When I began to understand my personal power, I decided to use my platform to help others do the same. That’s when I came up with my Conscious Collab Checklist, a list of ethical and environmental criteria for my clients and the companies I support. Any brand I work with has to check off at least three of the fifteen ethical and sustainable practices listed, and I encourage others to do the same.
What’s an example of a company that has heeded the Conscious Collab Checklist?
Billabong recently invited me to be the face of their Hello! Tomorrow Collection, the brand’s first-ever responsibly made capsule of apparel, wetsuits, swim and accessories. It was such an honor when the head of global sustainability told me that when I first released my checklist, it inspired them to keep steering Billabong in a direction where it could begin to meet its guidelines, and once they felt they were making tangible progress, they reached out about working together.
Can you tell us more about your partnership with Billabong?
The first time I met with the team, I told them that I didn’t just want to help market sustainable clothing. I wanted Hello! Tomorrow to inspire a surfers’ movement. Billabong’s platform is so huge, we should use it to activate surfers as environmental warriors.
I started by taking over the Billabong houses on the North Shore during the triple crown, implementing compost systems, water refill stations and locally-sourced produce. I also hosted a 35-woman workshop at Billabong headquarters to help them understand their power and position in a grassroots way, that every decision they make whether it’s in accounting or production is critical and leads to a larger change on the corporate level.
Overall, I’m impressed with the eagerness of the team to make shifts at every level. They’ve made strides, and are working towards switching to recycled poly bags and smaller folding techniques for shipments. Billabong is also working with HIGG’s self-evaluation tools to measure the social and environmental impacts of their operations and make meaningful improvements where they can.
What makes the Hello! Tomorrow Collection environmentally friendly?
Billabong’s starting point is using upcycled and recycled fabrics and fibers to reduce what ends up in a landfill or in our ocean, as well as using sustainable fabrics certified by third parties. With their apparel, that means using FSC (Forest Stewardship Council)-certified rayon, a fiber sourced from trees, as well as upcycled fabric scraps from the factory floor. The swimwear is made with recycled yarns, and the wetsuit neoprene uses water-based adhesives, jersey made from 87 percent recycled polyester from plastic bottles, and 13 percent recycled spandex, plus foam that’s 30 percent recycled rubber from car tires and dope dyed yarns which reduce water usage by 90 percent from traditional methods.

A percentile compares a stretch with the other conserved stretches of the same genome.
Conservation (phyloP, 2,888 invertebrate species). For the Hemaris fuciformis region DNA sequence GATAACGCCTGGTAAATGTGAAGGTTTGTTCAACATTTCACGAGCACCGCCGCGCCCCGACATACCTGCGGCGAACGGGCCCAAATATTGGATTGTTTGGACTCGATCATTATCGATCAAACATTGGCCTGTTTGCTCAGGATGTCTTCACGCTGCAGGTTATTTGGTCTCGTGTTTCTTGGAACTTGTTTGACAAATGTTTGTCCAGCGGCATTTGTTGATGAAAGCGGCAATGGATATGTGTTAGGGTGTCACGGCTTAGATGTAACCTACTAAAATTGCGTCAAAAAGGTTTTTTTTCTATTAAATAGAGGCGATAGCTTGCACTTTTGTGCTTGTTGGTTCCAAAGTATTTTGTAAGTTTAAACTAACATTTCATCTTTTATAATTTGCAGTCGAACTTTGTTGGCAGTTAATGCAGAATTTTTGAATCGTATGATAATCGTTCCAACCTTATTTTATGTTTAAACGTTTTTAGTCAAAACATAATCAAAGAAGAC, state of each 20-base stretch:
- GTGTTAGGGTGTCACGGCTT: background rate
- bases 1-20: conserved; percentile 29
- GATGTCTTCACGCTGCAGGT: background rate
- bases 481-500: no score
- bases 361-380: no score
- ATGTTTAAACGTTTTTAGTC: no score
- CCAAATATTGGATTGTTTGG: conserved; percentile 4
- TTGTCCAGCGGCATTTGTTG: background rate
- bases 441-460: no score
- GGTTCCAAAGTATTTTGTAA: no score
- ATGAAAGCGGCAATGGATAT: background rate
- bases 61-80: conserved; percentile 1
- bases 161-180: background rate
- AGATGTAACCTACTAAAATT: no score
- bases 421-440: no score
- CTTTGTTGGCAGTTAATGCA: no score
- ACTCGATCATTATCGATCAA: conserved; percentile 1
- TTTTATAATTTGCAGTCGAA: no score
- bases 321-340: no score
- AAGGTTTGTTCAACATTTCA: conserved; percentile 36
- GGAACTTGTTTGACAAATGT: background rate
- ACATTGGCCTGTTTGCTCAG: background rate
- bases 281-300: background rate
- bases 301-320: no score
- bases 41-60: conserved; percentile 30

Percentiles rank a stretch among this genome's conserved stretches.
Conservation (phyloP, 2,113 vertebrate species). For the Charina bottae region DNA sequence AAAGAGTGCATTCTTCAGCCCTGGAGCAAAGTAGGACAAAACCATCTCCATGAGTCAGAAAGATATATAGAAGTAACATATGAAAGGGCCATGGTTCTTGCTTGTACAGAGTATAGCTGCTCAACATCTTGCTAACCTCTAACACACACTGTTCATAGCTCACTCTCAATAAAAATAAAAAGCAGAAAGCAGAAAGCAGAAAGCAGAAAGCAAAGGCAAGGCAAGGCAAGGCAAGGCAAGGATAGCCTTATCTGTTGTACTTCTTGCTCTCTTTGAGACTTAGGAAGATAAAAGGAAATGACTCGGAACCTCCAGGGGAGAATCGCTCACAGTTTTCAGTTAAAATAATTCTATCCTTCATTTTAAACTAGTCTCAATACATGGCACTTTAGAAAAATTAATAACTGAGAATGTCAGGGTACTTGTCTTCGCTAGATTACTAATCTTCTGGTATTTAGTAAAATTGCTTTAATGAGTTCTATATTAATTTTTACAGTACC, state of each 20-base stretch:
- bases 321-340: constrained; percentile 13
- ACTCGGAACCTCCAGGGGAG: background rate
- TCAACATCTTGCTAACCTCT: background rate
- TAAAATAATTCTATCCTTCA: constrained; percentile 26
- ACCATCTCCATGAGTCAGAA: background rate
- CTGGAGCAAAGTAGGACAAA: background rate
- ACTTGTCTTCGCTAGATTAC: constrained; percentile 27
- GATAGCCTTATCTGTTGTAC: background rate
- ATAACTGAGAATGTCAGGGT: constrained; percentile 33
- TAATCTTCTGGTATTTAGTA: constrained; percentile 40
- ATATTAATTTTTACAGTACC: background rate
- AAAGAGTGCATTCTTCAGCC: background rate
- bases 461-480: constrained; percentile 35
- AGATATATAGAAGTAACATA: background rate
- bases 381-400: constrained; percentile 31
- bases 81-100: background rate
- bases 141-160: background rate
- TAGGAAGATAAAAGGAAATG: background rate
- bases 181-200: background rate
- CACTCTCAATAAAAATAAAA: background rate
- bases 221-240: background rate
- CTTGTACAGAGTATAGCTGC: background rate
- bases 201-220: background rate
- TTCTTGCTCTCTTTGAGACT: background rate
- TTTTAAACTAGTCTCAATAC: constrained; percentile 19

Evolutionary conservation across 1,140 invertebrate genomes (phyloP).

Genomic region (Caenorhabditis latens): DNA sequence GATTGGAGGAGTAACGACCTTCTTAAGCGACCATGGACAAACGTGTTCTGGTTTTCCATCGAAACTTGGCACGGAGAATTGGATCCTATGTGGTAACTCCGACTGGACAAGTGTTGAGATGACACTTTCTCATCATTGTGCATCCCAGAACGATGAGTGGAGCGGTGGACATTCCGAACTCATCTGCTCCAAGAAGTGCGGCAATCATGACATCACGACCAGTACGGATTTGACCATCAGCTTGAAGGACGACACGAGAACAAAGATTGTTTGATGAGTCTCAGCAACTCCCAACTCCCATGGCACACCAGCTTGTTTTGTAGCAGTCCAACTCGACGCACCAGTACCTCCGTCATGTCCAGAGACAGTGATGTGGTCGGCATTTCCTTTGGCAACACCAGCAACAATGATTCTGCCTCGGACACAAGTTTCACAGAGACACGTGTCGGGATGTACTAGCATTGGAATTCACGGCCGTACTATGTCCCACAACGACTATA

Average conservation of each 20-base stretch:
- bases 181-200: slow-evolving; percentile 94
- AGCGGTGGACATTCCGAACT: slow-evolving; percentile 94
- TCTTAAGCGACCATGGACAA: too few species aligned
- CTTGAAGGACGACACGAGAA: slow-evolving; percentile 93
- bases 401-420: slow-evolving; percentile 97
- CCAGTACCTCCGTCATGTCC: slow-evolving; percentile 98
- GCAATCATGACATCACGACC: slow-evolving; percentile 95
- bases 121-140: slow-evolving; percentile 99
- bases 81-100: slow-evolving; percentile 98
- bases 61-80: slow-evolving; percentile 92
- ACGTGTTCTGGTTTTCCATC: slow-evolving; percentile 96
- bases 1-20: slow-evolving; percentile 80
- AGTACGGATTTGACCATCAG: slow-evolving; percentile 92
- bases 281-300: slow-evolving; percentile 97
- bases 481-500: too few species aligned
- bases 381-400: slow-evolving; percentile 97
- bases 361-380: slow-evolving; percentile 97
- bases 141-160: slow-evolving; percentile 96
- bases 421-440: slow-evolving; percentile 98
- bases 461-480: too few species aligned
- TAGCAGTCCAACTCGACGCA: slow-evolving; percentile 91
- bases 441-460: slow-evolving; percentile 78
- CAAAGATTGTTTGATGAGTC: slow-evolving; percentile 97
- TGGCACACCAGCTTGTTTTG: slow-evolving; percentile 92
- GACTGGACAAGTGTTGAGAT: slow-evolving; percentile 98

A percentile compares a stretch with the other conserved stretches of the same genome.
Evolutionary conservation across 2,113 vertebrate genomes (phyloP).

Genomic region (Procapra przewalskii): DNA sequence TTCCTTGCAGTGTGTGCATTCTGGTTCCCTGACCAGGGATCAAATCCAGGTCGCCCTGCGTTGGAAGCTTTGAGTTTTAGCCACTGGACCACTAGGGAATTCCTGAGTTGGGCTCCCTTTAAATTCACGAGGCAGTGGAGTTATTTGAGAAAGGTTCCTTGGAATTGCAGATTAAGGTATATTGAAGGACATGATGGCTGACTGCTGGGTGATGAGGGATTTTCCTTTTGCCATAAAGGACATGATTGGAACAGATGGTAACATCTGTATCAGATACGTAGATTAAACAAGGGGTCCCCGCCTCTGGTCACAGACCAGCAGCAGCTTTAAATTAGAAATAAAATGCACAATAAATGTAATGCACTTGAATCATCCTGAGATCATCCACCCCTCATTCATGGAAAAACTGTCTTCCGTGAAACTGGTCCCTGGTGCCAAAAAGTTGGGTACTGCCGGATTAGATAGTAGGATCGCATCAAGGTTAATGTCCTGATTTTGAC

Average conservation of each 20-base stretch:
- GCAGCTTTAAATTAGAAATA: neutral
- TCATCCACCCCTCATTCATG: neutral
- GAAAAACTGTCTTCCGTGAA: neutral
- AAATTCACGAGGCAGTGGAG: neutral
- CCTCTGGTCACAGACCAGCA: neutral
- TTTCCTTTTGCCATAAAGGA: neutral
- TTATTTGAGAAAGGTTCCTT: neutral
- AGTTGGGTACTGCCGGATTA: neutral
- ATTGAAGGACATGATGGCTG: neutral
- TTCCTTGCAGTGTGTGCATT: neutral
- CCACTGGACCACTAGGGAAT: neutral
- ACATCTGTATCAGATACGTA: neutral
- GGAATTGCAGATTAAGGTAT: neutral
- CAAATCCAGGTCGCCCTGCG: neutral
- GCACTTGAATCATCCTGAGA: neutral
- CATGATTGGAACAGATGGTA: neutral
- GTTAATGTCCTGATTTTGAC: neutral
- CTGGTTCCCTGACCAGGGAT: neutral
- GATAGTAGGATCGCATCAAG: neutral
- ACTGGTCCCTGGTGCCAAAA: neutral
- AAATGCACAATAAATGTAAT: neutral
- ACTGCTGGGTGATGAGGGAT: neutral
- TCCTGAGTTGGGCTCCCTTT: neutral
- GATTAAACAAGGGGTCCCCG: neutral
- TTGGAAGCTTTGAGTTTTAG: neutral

What would you say to those who might critique late and incomplete efforts by surf brands to lessen their impact?
I would say, “Thank you,” and “We need you!” I agree that this is not good enough, but it’s a start and, yes, doing something is definitely better than nothing for so many reasons. But it’s the voice of the consumer that needs to be heard so keep speaking up.
Hello! Tomorrow isn’t perfect, and Billabong will be the first to say that. This is only the first collection, one that was 18 months in the making and is only the beginning of a larger push in which they will continue to incorporate more recycled fibers, sustainable fabrics, and earth-friendly alternatives to traditional methods, where possible.
We all have to start moving the needle toward better practices. Real, dramatic change is slow. We have to be patient but every single day has to be a push further and we’re never going to be done. We need consumer pushback to raise the bar and raise the standard. We need to help businesses see that we are no longer interested in business from the past, we demand only that which ensures our future.
I hope we can have these dialogues in a positive way but I also understand people’s anger. Being vocal on social media in a kind but firm way is so impactful. It’s a public space where we can all participate and have the ability to create a wave of change.
One might argue that there’s a lot of pressure in surf culture to be fashionable in and out of the water and to set trends. But keeping up with changing fashion is often at odds with reducing one’s consumption. How does one strike that balance?
I either buy clothes that are sustainably made, or I second-hand shop. Look to the past rather than keeping up with the future trends, and letting that inspire your way of life is the best way to merge those worlds. Buy things you love and plan to keep them for no less than a decade, that’s how we should be looking at the pace with which we consume. That’s what I love about Hello! Tomorrow—every piece in there is a classic piece, vintage inspired, that I’ll want to wear for a long time.
The stakes of climate change are so high. How do you communicate the urgency of the situation to your followers without overwhelming or turning people away?
Climate anxiety is a real thing. Don’t turn a blind eye, don’t bury your head in the sand, but also don’t let the harsh facts diminish your belief or hope for a positive outcome. We have to immerse ourselves in solutions, dive head first into daily practices that contribute and vehemently believe that change is possible.
Have some environmental heroes and guides who you can relate to, who offer inspiration and lead the way. For me those include Lauren Hill, Dave Rastovich, Greg Long, Belinda Baggs, Cliff Kapono, Liz Clark and Leah Dawson.
What gives you hope for the future of the ocean and the environment as a whole?
In Summer of 2019 I participated in the Ocean Uprise Youth Summit with Parley for the Oceans. Being with kids who were born into a world that they know is fleeting is tragically inspiring. They don’t have a planet B and they know that. So there’s no need to convince them, they’re working to find solutions with imagination and creativity and without the jadedness of adults. They give me hope, and I make every choice I make because of them.